On 27 April, a debate about alcohol labelling took place in Westminster.
The debate highlighted:
- Alcohol is exempt from the labelling requirements for food and non-alcoholic drinks. Alcoholic drinks are only required to display the volume and strength (in ABV) and common allergens.
- Information on nutritional values (including calories), ingredients, health warnings or even how many units of alcohol the product contains is not required and is therefore largely absent from labels.
- Opinion polling conducted for the Alcohol Health Alliance shows that the public overwhelming support having more information on labels, including ingredients, calories and health warnings.
- The Government is planning a consultation on calorie labelling for alcoholic drinks.
Dan Carden MP, who proposed the debate, called the Government consultation on alcohol labelling—part of the obesity strategy— “a welcome positive step” that would help consumers make more informed choices about their own health and wellbeing.
He continued: “There is a strong case for displaying calorie information on alcohol labels. For those who drink, alcohol accounts for nearly 10% of their daily calorie intake. Around 3.4 million adults consume an additional day’s worth of calories each week, yet 80% of the public are unaware of the calorie content of the most common alcoholic drinks.”
“As we know that alcohol damages health and causes harm, it is inexplicable that alcohol products face less regulation than fruit juices and fizzy drinks, so the Government’s consultation is timely and important.”
Jim Shannon MP stated that he believes the “perfect storm” of coronavirus, isolation and lockdown has contributed to the rise in alcohol harm. He said improved alcohol labelling would “remind people of the number of units per bottle, make it clear that the glass of wine they are accustomed to at home is not the same as their local pub one, and make people aware of the need to reduce their intake.”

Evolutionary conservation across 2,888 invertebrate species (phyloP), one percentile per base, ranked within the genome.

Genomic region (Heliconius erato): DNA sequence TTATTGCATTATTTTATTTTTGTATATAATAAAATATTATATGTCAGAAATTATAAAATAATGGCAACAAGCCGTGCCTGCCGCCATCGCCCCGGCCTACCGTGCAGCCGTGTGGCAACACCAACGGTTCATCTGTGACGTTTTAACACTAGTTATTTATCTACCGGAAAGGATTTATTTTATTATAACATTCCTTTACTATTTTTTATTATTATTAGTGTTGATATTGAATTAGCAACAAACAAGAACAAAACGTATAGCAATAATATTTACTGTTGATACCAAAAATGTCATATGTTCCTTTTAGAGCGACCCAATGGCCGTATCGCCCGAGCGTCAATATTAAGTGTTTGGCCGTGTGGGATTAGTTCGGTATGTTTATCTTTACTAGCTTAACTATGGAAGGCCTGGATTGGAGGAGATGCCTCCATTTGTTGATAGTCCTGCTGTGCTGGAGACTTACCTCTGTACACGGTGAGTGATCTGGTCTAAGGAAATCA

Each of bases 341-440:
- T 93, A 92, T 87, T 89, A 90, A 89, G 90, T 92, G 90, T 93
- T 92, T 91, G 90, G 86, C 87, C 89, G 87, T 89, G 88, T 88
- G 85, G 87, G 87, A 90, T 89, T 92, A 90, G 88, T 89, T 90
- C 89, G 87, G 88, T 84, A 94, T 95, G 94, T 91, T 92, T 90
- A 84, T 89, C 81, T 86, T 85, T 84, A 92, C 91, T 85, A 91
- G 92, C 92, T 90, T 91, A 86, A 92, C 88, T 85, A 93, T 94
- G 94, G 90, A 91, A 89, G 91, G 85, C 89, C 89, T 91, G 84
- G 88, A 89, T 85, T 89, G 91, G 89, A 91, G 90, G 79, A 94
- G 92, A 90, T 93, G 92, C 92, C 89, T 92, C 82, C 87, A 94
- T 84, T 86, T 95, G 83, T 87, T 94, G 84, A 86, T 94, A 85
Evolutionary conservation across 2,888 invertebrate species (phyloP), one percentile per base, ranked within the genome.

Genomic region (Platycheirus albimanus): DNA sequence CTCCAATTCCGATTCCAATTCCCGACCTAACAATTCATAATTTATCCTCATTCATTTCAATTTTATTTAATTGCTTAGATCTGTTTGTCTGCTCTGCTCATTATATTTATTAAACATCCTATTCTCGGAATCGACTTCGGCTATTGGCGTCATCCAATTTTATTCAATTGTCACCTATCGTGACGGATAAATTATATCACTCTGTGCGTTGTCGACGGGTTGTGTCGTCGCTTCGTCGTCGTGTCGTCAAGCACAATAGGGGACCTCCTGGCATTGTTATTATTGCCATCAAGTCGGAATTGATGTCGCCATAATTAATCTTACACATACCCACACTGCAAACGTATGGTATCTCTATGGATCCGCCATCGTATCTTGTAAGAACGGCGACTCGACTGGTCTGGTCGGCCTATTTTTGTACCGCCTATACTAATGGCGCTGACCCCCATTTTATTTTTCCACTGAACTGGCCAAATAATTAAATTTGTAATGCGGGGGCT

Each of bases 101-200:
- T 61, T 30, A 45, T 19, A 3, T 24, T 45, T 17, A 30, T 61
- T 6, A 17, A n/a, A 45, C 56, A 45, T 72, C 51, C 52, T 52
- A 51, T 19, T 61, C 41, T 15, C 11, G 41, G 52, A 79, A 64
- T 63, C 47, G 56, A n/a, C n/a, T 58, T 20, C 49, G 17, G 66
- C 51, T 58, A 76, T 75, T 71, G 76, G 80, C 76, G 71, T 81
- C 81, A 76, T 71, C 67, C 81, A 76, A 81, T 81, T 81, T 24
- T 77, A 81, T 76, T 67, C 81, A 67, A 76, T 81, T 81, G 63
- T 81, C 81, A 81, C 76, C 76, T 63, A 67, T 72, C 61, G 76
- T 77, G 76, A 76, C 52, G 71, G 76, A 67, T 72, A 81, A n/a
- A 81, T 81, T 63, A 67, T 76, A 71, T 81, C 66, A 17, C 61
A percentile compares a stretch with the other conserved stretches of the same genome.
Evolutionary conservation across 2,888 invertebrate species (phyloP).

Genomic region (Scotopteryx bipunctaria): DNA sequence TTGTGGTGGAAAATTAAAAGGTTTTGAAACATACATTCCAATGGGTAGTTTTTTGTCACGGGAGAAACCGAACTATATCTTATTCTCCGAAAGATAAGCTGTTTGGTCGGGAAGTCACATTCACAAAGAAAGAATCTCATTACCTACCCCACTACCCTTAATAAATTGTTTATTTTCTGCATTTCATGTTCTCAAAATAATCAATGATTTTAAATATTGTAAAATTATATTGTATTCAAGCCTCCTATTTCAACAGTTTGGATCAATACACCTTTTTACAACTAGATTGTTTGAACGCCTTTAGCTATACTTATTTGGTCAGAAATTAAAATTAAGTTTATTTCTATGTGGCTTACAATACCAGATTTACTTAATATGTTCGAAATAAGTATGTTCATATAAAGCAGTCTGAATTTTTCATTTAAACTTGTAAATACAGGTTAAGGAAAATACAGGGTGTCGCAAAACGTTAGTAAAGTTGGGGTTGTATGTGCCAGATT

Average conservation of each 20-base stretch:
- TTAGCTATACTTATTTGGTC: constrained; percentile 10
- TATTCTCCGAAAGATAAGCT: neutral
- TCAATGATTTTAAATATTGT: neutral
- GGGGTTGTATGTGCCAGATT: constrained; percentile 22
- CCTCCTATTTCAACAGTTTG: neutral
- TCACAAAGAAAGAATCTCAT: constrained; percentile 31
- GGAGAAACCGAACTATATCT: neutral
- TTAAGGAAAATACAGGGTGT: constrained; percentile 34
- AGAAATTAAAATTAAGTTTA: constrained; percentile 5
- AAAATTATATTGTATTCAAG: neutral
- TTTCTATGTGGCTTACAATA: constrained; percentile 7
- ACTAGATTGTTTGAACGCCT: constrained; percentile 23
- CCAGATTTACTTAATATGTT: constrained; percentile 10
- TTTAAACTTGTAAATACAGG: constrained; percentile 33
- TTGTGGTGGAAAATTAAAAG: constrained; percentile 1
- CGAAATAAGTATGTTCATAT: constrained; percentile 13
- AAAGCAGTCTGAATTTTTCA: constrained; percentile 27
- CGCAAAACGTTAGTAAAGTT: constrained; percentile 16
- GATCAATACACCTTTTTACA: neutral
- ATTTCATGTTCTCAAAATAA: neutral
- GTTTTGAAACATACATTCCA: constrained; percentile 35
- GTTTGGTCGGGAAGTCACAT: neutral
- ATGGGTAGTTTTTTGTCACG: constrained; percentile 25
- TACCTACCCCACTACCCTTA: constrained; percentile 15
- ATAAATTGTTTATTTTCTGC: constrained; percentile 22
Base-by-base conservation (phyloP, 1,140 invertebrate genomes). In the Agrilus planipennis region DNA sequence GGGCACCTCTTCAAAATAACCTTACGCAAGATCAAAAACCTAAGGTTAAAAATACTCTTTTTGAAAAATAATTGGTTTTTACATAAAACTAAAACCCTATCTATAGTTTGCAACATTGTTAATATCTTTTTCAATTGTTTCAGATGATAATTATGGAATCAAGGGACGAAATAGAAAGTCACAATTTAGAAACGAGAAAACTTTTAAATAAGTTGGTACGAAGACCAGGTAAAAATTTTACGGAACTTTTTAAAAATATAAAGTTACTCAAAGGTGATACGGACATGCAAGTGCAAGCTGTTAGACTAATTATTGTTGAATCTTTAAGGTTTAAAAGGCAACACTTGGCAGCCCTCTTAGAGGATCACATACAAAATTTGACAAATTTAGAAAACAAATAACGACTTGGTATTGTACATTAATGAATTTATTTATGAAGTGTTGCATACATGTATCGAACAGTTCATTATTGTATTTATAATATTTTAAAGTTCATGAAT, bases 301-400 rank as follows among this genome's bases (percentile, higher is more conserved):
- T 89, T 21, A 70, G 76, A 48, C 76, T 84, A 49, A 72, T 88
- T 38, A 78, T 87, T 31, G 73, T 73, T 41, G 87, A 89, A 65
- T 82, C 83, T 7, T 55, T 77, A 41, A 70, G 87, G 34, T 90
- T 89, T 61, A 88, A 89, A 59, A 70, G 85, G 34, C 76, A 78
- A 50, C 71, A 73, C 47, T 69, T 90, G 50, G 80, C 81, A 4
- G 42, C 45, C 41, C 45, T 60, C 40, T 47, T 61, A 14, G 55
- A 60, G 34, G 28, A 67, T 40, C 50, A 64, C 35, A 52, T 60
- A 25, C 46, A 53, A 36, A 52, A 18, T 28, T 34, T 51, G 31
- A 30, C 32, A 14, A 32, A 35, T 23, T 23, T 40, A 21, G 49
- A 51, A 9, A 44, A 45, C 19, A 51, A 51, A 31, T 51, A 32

Dan Carden MP encouraged the Minister, Jo Churchill, to use the upcoming consultation as an opportunity to require wider health information on labels. He highlighted that alcohol harm is poorly understood by drinkers and argued that labels should include the Chief Medical Officers’ low-risk drinking guidelines, pregnancy warnings, drink-drive warnings and cancer warnings.
In her response, Jo Churchill told MPs the Government will launch the planned consultation on calorie labelling for alcoholic drinks “very shortly”.
She said: “We believe that people have the right to accurate information to help them to make decisions about the products that they purchase, and we are committed to ensuring that the labelling on alcohol provides that.”
In response to the announcement of a consultation on calorie labelling, Professor Sir Ian Gilmore, Chair of the Alcohol Health Alliance UK previously said:
“The Government’s plans to consult on ending the current exemption for alcohol products from calorie labelling requirements are very welcome. When the calorie equivalent of a large glass of white wine is the same as a slice of pizza or a cocktail is the equivalent of a cheeseburger, it is clear why alcohol products should be included in the Government’s plans to tackle the obesity crisis.
“Alcohol is a factor in more than 200 health conditions and is the leading risk factor of death among 15-49 year olds in England. Labelling on all alcohol products with prominent health warnings, low risk drinking guidelines, information on ingredients, nutrition and calories would help equip the public with the knowledge they need to make healthier decisions about what and how much they drink. If we want to build a healthier, more resilient society we need to wake up to the harm alcohol does to people’s health.”